The Feel Good System is intended to be taken forever…that’s a long time. In one of the videos on the site, Rav Malik explains that taking the product for a month or two is kind of like brushing your teeth for a month or two and expecting your teeth to stay clean for the rest of the year.
I’ll agree that your overall wellness is the sum of what you do most of the time. But I’ll disagree that you need a special product or supplement to achieve your best wellness. This isn’t teaching you anything. I mean, what if you go on vacation and forget to pack your supplements? What if your shipment is delayed? Wouldn’t it be simpler to just know how to eat in a way that makes your body and brain feel good…without having to buy something? That is exactly what I teach members of The SociEATy, BTW.
Weight is not a direct measure of health
In one of the videos on the site, the founder mentions that he was a “chubby” kid. Even though diet culture lies and says that anyone overweight is unhealthy (and anyone in a thin body is healthy – both not true), you can’t actually tell how healthy a person is by their weight.
The potential to gain weight is a really common concern for folks considering Intuitive Eating. So much so, that I made a whole guide to walk you through the science of Intuitive Eating and what it actually means to be healthy – check it out here.
And you know what else? Weight cycling, your weight going up and down as you try a restrictive diet and then let it go – is harmful to your metabolic health.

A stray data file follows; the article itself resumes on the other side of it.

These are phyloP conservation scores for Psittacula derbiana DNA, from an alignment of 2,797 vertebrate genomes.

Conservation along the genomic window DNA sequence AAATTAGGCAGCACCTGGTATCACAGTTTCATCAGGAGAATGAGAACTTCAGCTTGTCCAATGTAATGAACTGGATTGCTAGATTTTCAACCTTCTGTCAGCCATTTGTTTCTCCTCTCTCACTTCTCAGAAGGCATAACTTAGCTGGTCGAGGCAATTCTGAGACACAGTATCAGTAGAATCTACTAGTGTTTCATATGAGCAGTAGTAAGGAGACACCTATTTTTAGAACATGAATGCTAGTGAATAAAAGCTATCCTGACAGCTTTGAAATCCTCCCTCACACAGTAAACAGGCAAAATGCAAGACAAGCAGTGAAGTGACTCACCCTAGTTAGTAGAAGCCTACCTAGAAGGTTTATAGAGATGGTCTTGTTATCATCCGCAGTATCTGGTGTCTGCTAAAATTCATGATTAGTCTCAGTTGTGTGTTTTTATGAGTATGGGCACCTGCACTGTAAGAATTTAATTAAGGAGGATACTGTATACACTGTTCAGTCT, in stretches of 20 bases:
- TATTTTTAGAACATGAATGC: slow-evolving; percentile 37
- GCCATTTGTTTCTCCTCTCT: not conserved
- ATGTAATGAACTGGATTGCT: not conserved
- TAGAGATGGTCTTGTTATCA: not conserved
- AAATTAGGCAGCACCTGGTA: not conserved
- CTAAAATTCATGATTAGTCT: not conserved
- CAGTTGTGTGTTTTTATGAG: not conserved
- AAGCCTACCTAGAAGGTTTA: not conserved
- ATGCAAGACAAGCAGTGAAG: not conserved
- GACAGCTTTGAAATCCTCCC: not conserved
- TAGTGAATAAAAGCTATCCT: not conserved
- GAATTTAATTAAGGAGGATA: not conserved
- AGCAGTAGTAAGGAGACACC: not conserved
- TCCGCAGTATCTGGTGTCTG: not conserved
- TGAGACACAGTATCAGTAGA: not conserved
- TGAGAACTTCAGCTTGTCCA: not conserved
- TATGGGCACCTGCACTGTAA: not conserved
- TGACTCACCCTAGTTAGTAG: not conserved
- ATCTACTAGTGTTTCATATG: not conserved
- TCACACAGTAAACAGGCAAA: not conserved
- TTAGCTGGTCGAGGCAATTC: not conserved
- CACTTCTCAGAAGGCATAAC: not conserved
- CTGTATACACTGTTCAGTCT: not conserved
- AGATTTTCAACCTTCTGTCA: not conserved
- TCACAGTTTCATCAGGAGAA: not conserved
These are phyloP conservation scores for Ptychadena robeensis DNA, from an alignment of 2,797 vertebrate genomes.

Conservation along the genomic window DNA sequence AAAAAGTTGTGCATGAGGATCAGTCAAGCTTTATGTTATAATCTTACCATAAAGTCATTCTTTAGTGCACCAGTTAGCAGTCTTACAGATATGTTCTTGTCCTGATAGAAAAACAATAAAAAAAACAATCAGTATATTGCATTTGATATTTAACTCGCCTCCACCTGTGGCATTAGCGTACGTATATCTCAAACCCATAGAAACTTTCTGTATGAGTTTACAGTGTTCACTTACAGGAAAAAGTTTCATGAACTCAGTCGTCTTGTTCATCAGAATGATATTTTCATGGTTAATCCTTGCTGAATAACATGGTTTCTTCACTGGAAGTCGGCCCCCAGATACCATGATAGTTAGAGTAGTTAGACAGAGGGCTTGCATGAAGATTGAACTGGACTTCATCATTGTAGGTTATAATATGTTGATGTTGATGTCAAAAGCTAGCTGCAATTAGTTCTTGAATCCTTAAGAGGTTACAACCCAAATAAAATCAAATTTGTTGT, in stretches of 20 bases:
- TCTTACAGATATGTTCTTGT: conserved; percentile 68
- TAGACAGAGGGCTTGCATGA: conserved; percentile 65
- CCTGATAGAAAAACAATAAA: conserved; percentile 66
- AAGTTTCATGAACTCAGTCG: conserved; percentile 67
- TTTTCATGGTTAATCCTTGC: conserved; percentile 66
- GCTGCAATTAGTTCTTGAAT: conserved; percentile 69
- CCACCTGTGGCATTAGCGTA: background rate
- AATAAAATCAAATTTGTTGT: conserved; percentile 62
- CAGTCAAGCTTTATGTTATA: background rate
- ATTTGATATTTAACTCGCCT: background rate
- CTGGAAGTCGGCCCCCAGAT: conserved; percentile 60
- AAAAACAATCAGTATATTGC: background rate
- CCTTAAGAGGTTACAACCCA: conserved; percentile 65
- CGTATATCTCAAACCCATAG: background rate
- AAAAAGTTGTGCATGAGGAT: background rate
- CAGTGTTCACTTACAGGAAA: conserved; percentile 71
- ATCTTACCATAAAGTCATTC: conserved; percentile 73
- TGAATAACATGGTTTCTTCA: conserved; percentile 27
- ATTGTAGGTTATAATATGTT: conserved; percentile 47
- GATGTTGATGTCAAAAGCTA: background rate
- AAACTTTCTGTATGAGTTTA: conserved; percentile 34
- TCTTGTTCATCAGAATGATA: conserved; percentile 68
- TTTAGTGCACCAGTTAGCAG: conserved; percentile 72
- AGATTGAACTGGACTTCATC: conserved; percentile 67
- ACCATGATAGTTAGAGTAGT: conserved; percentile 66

We need consistent fuel
The Feel Good System recommends fasting. I don’t. Food is to humans as gasoline is to a car. Without breakfast, you’re gonna peter out.
You’re going to want to give your body consistent, adequate energy. The 80 grams of carbohydrates (our body’s preferred energy source) that we have stored in the liver in the form of glycogen to readily use for energy lasts a few hours.
Without consistent fuel, our body can turn to other fuel sources, including ketones, which is not optimal. Our bodies, especially our brains, prefer carbs. The key to this is to feed our body frequently enough to prevent us from getting too hungry, which leads us to over-eating and then the pendulum swinging back and forth between the two.
If this sounds like you, be sure to check out this post: The Truth About Extreme Hunger.
If you think you might struggle with remembering to eat consistently, such as if your body isn’t giving you hunger cues to follow right now, you’re overscheduled, or you’re just not used to it you can try setting a reminder on your phone to check in and see if you’d like to offer your body some food.
Willpower is not a thing
Willpower – your efforts to white knuckle your way through restriction – isn’t a good thing. And diet culture making you feel like a failure for not sticking it out is BS. Willpower is like those Chinese finger traps. The more you resist the more you feel it.
With Intuitive Eating – and full permission to eat whatever you want, whenever you want – you don’t even think about willpower anymore.